work of the job of scooping out the fuselage. Drill a 1" length of 3/8" dowel
and insert the Jetex mounting screw, locking it tightly with a nut. Drill or
carve an 11/32" hole in the rear of the fuselage and drive the dowel into it
with plenty of cement or "Weld wood" glue. Cement the fuselage to the bottom
of the wing. Shape the tail boom to a triangular section of 1/4" x 7/8" x 1/2"
medium balsa, fitting the forward portion between the center ribs. Cut the fin
from 1/16" sheet balsa and cement it to the tail boom.
Sand the entire ship carefully to remove any bumps that might spoil the finish.
Apply a couple of coats of clear dope and sand smooth. Cover the wing with light
tissue, spray with water and dope when dry. Screw the Jetex unit in place and
balance the model. Add ballast to the nose if necessary to bring the C.G. 7
1/4" from the front.
Glide the model, launching it smartly. Adjust any tendency to stall by bending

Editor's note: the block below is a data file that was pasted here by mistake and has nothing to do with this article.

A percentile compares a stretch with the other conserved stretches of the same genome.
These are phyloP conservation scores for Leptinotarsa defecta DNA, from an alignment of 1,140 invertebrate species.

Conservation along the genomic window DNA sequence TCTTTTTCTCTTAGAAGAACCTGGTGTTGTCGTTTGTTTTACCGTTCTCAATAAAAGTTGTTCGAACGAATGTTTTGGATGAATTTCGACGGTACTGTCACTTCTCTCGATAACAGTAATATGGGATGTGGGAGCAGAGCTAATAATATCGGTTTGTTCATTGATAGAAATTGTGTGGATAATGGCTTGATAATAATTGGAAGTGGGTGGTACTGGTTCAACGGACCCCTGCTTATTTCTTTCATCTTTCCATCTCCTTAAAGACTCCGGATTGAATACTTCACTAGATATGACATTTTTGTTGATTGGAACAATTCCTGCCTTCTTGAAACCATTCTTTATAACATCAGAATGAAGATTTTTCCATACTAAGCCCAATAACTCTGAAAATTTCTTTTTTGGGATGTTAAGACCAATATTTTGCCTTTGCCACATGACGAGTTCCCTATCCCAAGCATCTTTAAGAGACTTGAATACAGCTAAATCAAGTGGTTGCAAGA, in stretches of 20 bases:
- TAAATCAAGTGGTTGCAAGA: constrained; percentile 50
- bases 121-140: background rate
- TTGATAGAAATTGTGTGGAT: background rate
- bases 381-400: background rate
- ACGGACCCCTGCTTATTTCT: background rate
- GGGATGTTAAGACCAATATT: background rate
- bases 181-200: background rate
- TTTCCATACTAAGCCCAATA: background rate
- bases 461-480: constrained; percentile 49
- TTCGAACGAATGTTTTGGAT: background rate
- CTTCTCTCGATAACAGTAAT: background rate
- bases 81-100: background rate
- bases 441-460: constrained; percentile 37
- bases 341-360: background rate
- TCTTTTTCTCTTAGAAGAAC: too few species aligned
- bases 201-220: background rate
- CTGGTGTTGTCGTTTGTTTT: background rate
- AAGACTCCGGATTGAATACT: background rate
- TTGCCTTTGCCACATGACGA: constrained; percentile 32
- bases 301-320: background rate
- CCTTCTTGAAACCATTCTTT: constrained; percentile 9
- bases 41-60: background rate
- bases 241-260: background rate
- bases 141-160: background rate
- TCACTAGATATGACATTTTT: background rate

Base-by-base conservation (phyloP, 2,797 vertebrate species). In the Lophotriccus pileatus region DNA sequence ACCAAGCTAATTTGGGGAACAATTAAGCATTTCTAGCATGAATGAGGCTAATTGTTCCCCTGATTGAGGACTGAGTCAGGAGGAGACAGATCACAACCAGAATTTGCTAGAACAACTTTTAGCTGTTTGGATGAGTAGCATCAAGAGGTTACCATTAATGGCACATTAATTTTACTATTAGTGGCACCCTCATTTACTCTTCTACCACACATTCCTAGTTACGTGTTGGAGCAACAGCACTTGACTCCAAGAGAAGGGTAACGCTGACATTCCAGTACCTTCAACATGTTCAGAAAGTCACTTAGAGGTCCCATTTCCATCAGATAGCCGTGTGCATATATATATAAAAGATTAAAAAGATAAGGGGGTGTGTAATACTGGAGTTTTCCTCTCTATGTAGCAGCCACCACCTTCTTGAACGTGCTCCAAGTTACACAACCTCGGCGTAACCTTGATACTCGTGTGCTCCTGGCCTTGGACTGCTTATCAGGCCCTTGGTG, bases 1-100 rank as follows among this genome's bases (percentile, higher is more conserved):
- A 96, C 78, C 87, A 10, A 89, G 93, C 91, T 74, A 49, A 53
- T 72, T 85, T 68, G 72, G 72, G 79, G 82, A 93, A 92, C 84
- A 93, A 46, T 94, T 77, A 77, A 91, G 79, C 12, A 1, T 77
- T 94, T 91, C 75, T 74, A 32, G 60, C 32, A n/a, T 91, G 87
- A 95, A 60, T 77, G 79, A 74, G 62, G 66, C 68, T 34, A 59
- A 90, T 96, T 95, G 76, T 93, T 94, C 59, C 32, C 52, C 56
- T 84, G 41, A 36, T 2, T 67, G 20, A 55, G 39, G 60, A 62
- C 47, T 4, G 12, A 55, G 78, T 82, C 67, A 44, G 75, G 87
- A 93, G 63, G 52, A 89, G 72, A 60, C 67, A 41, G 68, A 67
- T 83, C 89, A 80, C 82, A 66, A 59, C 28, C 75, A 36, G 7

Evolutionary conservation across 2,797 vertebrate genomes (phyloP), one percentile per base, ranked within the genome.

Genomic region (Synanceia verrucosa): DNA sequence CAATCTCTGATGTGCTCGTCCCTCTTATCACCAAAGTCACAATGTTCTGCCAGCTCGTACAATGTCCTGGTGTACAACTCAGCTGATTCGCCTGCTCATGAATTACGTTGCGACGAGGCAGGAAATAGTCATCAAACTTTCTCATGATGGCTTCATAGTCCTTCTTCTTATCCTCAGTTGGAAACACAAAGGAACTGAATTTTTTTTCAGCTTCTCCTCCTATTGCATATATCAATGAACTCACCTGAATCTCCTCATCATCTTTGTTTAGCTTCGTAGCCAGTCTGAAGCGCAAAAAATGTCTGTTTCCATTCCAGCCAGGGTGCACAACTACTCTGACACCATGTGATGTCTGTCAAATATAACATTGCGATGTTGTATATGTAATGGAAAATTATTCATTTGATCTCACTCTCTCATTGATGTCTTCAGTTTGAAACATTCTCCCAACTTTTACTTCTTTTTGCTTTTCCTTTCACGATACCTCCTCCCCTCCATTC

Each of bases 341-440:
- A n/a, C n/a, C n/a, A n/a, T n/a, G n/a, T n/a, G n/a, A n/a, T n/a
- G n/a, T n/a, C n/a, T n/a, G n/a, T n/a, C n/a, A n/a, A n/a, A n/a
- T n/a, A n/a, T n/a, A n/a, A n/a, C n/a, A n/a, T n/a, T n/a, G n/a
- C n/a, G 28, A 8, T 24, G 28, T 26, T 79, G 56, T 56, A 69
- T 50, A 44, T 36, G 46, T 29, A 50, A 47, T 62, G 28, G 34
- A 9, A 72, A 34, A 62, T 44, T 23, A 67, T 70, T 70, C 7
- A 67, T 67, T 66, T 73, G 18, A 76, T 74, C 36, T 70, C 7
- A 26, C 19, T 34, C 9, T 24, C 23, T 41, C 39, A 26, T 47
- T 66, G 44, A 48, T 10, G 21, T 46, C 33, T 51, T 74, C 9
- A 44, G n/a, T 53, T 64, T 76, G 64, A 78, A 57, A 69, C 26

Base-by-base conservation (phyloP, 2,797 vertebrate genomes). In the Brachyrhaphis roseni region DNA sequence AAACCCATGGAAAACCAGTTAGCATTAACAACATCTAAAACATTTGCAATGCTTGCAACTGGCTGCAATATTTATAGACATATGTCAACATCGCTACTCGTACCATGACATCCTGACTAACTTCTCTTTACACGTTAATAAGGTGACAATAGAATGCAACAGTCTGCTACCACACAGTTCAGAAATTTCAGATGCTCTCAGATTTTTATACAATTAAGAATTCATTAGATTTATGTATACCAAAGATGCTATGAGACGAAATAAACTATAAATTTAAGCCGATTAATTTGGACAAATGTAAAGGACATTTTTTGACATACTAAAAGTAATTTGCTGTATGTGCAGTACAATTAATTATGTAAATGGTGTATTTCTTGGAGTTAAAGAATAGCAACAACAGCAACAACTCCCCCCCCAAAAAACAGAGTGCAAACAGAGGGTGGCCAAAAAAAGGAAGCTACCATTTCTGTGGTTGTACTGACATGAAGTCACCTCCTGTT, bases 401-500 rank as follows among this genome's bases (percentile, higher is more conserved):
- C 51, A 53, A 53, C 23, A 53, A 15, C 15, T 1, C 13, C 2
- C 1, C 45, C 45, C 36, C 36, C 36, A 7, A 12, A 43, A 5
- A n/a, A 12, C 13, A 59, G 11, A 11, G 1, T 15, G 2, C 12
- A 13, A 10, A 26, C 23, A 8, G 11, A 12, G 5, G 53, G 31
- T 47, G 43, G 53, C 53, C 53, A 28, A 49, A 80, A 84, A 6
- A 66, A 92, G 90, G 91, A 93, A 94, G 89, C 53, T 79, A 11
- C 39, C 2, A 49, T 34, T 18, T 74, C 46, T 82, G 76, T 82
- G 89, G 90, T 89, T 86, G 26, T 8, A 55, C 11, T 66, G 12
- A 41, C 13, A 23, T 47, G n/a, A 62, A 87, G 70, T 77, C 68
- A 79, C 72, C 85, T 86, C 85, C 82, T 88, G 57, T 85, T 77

down the trailing edge, or to dive by bending up the trailing edge. Spiraling
can be controlled by bending up the trailing edge of the wing tip on the outside
of the turn. To correct a left spiral bend up the right tip, and vice versa.
Only a slight amount of adjustment is required, due to the high speed and the
sensitivity of the controls. Make the first flights with the solid fuel charges
sawed in half, making, further adjustments to the trailing edge if necessary
to obtain a wide climbing circle. When the model is flying smoothly under full
charge, a cowl formed of 1/16" sheet can be fitted around the engine to improve
the appearance. By looking into the cowl from the front through the air scoops,
the end of the mounting screw may be observed while engaging the motor unit.
Without the usual elaborate process required to install the power plant,
the Jetex may be quickly shifted from one model to another.
Jetex Job Plans (p1), February 1949 Air Trails
Jetex Job Plans (p2), February 1949 Air Trails